We hypothesized that the program would increase the use of generic atorvastatin, decrease the use of other statins, and decrease total costs; that the policy would have a greater impact on new starters than those switching from a branded statin to generic atorvastatin; and that the policy would promote more switching from branded to generic atorvastatin than from branded rosuvastatin to generic atorvastatin.
We used interrupted time series analysis to study longitudinal changes in drug utilization and costs, the statins which patients start on, and rates of switching . This method has the distinct advantages of being methodologically rigorous and easily interpretable by non-technical audiences while also controlling for pre-existing secular trends in the outcome. It has been successfully used by many previous pharmaceutical policy evaluations in Canada [24–27]. Using interrupted time series analysis, we were able to estimate the change in the level and the trend of each outcome following the start of the detailing and sampling policy. As the monthly observations were correlated over time, we controlled for autocorrelation using appropriate adjustments in a generalized least squares model .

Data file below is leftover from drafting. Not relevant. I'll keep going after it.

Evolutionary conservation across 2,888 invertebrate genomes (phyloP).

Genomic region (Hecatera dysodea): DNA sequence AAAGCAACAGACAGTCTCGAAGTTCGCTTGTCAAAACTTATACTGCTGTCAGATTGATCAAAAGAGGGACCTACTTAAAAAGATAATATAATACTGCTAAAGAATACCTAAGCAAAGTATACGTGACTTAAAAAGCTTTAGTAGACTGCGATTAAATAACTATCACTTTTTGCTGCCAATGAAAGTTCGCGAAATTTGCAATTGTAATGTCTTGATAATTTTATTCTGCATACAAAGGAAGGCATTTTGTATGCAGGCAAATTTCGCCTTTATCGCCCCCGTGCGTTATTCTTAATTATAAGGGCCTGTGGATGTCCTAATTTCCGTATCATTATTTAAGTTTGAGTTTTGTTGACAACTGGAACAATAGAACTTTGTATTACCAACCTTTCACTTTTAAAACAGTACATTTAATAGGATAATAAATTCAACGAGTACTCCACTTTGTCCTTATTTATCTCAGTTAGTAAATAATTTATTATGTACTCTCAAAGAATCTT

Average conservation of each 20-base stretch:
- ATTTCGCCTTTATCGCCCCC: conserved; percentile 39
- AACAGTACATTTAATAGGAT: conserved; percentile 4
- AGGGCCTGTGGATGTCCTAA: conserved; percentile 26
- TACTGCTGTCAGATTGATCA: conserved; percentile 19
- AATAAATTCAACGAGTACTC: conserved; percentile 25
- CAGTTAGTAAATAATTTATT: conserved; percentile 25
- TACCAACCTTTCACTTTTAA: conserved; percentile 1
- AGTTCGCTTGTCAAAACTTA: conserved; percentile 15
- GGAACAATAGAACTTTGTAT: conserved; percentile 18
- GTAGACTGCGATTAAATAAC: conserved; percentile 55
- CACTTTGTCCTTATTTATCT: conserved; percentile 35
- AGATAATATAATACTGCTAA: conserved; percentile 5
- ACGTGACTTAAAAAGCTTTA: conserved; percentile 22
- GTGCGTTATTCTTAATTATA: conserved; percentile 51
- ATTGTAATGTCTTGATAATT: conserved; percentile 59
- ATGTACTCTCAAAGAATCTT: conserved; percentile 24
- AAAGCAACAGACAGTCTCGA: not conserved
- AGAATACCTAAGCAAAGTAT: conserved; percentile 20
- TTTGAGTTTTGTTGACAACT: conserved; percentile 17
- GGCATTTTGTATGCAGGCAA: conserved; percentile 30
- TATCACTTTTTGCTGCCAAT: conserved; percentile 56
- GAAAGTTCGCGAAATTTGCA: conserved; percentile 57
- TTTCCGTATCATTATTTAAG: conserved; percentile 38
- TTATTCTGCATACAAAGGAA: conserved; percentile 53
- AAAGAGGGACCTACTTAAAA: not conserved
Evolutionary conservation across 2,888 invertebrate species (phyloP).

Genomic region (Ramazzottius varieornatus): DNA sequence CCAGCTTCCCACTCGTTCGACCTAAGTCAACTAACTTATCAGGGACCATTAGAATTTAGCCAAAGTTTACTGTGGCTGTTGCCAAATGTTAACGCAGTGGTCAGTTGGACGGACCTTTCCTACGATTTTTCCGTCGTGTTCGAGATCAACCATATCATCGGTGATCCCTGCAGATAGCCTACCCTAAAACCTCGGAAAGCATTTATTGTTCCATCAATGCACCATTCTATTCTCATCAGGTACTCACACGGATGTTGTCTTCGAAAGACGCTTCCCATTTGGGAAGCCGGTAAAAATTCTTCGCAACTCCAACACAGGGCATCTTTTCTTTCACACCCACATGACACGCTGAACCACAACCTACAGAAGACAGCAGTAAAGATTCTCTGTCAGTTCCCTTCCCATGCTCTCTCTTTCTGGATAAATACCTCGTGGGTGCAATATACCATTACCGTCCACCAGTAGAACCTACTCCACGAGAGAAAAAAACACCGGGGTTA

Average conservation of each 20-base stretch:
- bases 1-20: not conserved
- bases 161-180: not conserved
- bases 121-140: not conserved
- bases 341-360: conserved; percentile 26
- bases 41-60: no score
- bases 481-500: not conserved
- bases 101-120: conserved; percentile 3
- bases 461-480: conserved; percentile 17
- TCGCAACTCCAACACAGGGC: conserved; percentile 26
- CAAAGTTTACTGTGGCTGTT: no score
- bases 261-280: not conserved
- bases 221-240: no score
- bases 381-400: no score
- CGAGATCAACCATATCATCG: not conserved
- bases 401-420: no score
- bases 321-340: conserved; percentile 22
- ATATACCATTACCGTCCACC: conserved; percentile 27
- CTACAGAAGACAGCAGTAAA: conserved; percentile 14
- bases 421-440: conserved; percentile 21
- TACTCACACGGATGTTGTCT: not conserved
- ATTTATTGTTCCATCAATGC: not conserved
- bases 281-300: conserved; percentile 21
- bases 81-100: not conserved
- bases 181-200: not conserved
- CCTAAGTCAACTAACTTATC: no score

Our analyses used the following measures to determine the impact of the policy:
Prescription drug utilization
Our analysis of drug utilization focused on the number of prescriptions. In this analysis, we examined whether the detailing and sampling program increased the overall level of statin prescribing in the province or led to changes between different types of statins. For this analysis, we classified drugs into six groups: (1) branded atorvastatin, (2) generic atorvastatin, (3) branded rosuvastatin, (4) generic rosuvastatin, (5) other branded statins, and (6) other generic statins. Branded drugs, such as Lipitor® in the case of atorvastatin and Crestor® in the case of rosuvastatin, are released by the company that originally developed and marketed the medicine. Generics are drugs of the same molecule that come to market after patent protection expires.